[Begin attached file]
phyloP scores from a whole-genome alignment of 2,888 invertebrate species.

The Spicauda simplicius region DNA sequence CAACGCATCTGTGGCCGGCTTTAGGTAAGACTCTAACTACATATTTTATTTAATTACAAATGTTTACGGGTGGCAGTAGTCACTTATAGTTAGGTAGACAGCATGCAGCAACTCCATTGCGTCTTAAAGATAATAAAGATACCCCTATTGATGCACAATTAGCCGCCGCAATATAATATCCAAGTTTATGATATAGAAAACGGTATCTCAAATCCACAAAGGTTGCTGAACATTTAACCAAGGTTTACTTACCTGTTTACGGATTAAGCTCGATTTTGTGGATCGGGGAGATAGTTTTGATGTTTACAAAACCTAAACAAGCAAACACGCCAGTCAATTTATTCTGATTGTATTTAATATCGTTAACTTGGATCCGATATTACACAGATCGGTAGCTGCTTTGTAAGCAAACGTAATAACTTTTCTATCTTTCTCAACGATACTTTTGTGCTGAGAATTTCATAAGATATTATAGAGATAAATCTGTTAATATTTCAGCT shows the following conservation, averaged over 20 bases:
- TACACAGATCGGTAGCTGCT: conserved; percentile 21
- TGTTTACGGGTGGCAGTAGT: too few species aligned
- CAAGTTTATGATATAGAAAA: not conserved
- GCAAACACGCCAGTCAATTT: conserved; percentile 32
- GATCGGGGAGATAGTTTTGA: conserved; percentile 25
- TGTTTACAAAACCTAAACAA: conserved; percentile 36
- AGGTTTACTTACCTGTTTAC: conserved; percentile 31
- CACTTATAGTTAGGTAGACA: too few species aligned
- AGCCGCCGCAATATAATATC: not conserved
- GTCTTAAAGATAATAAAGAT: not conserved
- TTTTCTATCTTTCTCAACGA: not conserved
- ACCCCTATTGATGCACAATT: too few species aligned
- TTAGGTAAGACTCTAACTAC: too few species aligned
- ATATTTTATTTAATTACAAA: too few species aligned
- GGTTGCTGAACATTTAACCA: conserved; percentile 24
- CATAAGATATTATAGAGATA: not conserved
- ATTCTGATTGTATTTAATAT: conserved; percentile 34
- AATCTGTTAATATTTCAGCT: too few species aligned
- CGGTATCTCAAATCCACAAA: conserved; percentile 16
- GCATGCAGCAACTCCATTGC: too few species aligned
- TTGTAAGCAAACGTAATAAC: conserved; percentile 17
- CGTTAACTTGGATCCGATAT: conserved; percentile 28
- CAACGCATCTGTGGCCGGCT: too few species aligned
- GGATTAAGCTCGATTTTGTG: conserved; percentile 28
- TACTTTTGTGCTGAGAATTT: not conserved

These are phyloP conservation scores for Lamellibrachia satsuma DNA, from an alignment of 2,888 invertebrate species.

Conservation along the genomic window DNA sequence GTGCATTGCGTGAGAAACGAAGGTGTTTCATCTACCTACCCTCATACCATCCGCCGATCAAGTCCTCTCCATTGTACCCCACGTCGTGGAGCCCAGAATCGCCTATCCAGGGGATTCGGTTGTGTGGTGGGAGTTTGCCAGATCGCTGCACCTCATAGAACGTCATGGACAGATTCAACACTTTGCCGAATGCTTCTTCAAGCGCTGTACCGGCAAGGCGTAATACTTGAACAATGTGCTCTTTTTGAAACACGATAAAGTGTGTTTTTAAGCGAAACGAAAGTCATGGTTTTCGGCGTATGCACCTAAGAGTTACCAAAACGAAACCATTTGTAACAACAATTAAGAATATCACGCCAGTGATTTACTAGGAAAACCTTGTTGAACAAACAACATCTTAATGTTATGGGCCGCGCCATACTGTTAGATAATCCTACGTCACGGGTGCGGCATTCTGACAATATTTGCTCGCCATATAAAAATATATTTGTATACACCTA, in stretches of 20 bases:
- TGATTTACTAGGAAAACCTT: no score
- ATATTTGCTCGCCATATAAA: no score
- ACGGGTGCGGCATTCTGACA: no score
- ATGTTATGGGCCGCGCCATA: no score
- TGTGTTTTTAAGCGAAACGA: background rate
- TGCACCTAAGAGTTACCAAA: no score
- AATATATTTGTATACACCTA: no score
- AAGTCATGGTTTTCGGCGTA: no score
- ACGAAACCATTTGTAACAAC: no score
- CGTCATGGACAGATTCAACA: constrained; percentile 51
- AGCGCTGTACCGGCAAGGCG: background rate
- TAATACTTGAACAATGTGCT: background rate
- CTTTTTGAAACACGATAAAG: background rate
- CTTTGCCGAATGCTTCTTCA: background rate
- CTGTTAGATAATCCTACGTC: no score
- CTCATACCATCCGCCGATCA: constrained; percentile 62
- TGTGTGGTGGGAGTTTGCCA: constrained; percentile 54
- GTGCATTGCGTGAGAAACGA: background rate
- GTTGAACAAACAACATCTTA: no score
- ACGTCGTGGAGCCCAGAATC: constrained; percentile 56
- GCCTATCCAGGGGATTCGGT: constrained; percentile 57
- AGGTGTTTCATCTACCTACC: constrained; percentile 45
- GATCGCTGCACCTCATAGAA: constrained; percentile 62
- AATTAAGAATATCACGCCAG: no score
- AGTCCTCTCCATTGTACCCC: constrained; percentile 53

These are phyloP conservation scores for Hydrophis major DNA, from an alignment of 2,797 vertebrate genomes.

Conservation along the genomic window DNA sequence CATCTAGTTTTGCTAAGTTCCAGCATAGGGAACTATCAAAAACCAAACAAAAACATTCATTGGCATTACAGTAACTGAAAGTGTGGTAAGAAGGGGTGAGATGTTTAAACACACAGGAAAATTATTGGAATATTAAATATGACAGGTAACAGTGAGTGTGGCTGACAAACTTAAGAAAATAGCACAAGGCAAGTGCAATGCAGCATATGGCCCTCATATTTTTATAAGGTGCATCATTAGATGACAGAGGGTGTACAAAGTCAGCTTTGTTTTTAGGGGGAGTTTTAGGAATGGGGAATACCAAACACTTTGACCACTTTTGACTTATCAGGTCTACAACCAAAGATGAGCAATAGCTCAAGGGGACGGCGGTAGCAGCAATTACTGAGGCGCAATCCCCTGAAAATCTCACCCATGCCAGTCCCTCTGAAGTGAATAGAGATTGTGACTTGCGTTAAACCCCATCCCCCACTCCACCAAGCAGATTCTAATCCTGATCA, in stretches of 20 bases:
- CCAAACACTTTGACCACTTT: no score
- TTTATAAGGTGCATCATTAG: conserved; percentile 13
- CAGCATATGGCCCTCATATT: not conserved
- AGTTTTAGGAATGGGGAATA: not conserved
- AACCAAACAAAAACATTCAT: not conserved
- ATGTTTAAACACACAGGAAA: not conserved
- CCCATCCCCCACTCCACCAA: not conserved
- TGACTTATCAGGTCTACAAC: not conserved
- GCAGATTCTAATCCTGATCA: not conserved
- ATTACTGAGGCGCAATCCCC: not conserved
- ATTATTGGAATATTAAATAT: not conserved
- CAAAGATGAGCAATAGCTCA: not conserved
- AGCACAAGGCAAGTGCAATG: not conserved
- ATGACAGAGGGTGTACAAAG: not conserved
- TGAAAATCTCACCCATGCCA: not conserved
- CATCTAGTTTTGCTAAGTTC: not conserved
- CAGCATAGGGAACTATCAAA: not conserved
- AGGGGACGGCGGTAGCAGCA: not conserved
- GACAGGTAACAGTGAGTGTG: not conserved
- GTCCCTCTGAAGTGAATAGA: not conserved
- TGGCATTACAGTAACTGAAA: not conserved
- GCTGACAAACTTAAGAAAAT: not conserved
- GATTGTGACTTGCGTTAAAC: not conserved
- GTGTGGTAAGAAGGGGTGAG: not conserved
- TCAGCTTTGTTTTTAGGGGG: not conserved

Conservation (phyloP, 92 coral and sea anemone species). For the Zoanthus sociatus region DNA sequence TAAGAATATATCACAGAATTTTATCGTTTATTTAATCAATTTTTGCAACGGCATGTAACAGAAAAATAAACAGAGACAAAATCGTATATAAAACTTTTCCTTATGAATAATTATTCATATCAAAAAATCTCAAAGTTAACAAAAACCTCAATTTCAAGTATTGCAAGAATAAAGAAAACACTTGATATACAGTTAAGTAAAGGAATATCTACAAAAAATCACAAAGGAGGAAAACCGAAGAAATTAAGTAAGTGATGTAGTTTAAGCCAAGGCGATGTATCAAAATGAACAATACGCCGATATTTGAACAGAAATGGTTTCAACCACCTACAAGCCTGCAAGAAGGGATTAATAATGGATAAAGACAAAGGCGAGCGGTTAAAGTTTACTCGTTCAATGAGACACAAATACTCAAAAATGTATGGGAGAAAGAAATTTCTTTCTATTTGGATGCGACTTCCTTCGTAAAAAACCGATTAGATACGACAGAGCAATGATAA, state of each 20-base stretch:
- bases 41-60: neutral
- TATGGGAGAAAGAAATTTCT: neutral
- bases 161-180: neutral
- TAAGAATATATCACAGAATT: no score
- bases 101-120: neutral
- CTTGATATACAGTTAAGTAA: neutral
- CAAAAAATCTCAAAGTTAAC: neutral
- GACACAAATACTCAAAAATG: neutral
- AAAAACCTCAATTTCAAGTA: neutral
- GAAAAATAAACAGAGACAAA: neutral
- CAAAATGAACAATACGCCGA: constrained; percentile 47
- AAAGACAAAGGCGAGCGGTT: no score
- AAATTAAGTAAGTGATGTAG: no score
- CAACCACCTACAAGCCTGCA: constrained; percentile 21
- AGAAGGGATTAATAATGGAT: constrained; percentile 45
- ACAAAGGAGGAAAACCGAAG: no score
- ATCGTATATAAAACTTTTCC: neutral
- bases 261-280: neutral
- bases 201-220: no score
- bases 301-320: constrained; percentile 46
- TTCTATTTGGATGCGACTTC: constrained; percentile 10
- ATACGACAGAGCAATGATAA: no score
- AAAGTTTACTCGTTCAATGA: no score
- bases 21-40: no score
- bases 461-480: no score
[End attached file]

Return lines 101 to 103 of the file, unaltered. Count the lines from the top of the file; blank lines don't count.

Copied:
- bases 201-220: no score
- bases 301-320: constrained; percentile 46
- TTCTATTTGGATGCGACTTC: constrained; percentile 10